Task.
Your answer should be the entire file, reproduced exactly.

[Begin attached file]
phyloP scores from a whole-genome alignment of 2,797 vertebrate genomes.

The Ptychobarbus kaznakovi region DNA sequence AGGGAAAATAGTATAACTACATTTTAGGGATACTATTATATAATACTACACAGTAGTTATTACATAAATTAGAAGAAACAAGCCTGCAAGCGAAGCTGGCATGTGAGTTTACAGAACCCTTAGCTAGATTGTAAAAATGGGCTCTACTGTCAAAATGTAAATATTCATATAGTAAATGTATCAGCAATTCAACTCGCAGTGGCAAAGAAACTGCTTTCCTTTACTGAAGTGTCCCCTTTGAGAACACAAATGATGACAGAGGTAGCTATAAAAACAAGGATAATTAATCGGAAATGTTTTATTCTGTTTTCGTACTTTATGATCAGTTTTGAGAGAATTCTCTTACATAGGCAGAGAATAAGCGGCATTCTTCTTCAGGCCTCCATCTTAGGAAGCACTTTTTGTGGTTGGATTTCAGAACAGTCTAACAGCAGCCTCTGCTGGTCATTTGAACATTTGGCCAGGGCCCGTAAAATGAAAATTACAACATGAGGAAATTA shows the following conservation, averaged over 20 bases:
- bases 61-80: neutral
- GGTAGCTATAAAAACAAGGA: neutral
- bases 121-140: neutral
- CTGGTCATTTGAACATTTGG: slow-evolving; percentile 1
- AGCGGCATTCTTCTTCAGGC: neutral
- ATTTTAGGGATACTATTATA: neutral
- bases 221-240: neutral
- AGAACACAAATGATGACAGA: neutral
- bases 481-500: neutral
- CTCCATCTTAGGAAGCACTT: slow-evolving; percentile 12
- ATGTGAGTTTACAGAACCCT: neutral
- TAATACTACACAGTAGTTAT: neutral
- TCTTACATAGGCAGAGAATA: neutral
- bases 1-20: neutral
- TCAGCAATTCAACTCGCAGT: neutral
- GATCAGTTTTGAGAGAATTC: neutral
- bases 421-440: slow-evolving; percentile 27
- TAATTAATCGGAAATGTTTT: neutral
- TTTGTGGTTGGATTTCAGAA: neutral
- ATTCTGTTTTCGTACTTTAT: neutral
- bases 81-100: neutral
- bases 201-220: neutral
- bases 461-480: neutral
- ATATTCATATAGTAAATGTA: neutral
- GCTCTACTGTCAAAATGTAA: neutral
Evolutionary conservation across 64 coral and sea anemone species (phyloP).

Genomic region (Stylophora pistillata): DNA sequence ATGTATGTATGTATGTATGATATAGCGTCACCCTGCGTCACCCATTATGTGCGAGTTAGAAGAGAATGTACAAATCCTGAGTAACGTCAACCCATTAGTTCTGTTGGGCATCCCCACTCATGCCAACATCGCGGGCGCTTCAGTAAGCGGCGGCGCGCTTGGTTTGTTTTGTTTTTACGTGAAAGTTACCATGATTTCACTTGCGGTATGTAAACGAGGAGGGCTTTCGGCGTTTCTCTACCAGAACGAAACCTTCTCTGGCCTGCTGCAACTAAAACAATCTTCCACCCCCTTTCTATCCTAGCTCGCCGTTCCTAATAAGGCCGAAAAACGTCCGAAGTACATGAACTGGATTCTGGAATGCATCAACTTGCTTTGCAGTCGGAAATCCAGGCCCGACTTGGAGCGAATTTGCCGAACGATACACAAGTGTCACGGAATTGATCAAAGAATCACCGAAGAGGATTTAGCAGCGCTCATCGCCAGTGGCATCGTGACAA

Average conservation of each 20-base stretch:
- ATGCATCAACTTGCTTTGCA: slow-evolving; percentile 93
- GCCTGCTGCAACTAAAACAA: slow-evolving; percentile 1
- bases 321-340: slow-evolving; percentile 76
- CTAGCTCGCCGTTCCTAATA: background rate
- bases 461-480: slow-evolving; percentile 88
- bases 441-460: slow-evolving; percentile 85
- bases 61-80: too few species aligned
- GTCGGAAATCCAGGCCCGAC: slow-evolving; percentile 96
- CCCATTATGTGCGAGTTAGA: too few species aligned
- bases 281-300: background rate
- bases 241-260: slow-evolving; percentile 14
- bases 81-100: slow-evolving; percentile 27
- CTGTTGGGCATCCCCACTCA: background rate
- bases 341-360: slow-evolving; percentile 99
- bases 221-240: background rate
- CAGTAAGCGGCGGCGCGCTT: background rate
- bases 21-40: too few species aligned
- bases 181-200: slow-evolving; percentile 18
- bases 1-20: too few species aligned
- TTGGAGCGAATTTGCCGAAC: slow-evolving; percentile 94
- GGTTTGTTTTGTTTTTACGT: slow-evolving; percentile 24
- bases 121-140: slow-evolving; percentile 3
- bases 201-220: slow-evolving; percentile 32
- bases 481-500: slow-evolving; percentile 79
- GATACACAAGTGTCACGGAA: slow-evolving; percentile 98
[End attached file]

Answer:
phyloP scores from a whole-genome alignment of 2,797 vertebrate genomes.

The Ptychobarbus kaznakovi region DNA sequence AGGGAAAATAGTATAACTACATTTTAGGGATACTATTATATAATACTACACAGTAGTTATTACATAAATTAGAAGAAACAAGCCTGCAAGCGAAGCTGGCATGTGAGTTTACAGAACCCTTAGCTAGATTGTAAAAATGGGCTCTACTGTCAAAATGTAAATATTCATATAGTAAATGTATCAGCAATTCAACTCGCAGTGGCAAAGAAACTGCTTTCCTTTACTGAAGTGTCCCCTTTGAGAACACAAATGATGACAGAGGTAGCTATAAAAACAAGGATAATTAATCGGAAATGTTTTATTCTGTTTTCGTACTTTATGATCAGTTTTGAGAGAATTCTCTTACATAGGCAGAGAATAAGCGGCATTCTTCTTCAGGCCTCCATCTTAGGAAGCACTTTTTGTGGTTGGATTTCAGAACAGTCTAACAGCAGCCTCTGCTGGTCATTTGAACATTTGGCCAGGGCCCGTAAAATGAAAATTACAACATGAGGAAATTA shows the following conservation, averaged over 20 bases:
- bases 61-80: neutral
- GGTAGCTATAAAAACAAGGA: neutral
- bases 121-140: neutral
- CTGGTCATTTGAACATTTGG: slow-evolving; percentile 1
- AGCGGCATTCTTCTTCAGGC: neutral
- ATTTTAGGGATACTATTATA: neutral
- bases 221-240: neutral
- AGAACACAAATGATGACAGA: neutral
- bases 481-500: neutral
- CTCCATCTTAGGAAGCACTT: slow-evolving; percentile 12
- ATGTGAGTTTACAGAACCCT: neutral
- TAATACTACACAGTAGTTAT: neutral
- TCTTACATAGGCAGAGAATA: neutral
- bases 1-20: neutral
- TCAGCAATTCAACTCGCAGT: neutral
- GATCAGTTTTGAGAGAATTC: neutral
- bases 421-440: slow-evolving; percentile 27
- TAATTAATCGGAAATGTTTT: neutral
- TTTGTGGTTGGATTTCAGAA: neutral
- ATTCTGTTTTCGTACTTTAT: neutral
- bases 81-100: neutral
- bases 201-220: neutral
- bases 461-480: neutral
- ATATTCATATAGTAAATGTA: neutral
- GCTCTACTGTCAAAATGTAA: neutral
Evolutionary conservation across 64 coral and sea anemone species (phyloP).

Genomic region (Stylophora pistillata): DNA sequence ATGTATGTATGTATGTATGATATAGCGTCACCCTGCGTCACCCATTATGTGCGAGTTAGAAGAGAATGTACAAATCCTGAGTAACGTCAACCCATTAGTTCTGTTGGGCATCCCCACTCATGCCAACATCGCGGGCGCTTCAGTAAGCGGCGGCGCGCTTGGTTTGTTTTGTTTTTACGTGAAAGTTACCATGATTTCACTTGCGGTATGTAAACGAGGAGGGCTTTCGGCGTTTCTCTACCAGAACGAAACCTTCTCTGGCCTGCTGCAACTAAAACAATCTTCCACCCCCTTTCTATCCTAGCTCGCCGTTCCTAATAAGGCCGAAAAACGTCCGAAGTACATGAACTGGATTCTGGAATGCATCAACTTGCTTTGCAGTCGGAAATCCAGGCCCGACTTGGAGCGAATTTGCCGAACGATACACAAGTGTCACGGAATTGATCAAAGAATCACCGAAGAGGATTTAGCAGCGCTCATCGCCAGTGGCATCGTGACAA

Average conservation of each 20-base stretch:
- ATGCATCAACTTGCTTTGCA: slow-evolving; percentile 93
- GCCTGCTGCAACTAAAACAA: slow-evolving; percentile 1
- bases 321-340: slow-evolving; percentile 76
- CTAGCTCGCCGTTCCTAATA: background rate
- bases 461-480: slow-evolving; percentile 88
- bases 441-460: slow-evolving; percentile 85
- bases 61-80: too few species aligned
- GTCGGAAATCCAGGCCCGAC: slow-evolving; percentile 96
- CCCATTATGTGCGAGTTAGA: too few species aligned
- bases 281-300: background rate
- bases 241-260: slow-evolving; percentile 14
- bases 81-100: slow-evolving; percentile 27
- CTGTTGGGCATCCCCACTCA: background rate
- bases 341-360: slow-evolving; percentile 99
- bases 221-240: background rate
- CAGTAAGCGGCGGCGCGCTT: background rate
- bases 21-40: too few species aligned
- bases 181-200: slow-evolving; percentile 18
- bases 1-20: too few species aligned
- TTGGAGCGAATTTGCCGAAC: slow-evolving; percentile 94
- GGTTTGTTTTGTTTTTACGT: slow-evolving; percentile 24
- bases 121-140: slow-evolving; percentile 3
- bases 201-220: slow-evolving; percentile 32
- bases 481-500: slow-evolving; percentile 79
- GATACACAAGTGTCACGGAA: slow-evolving; percentile 98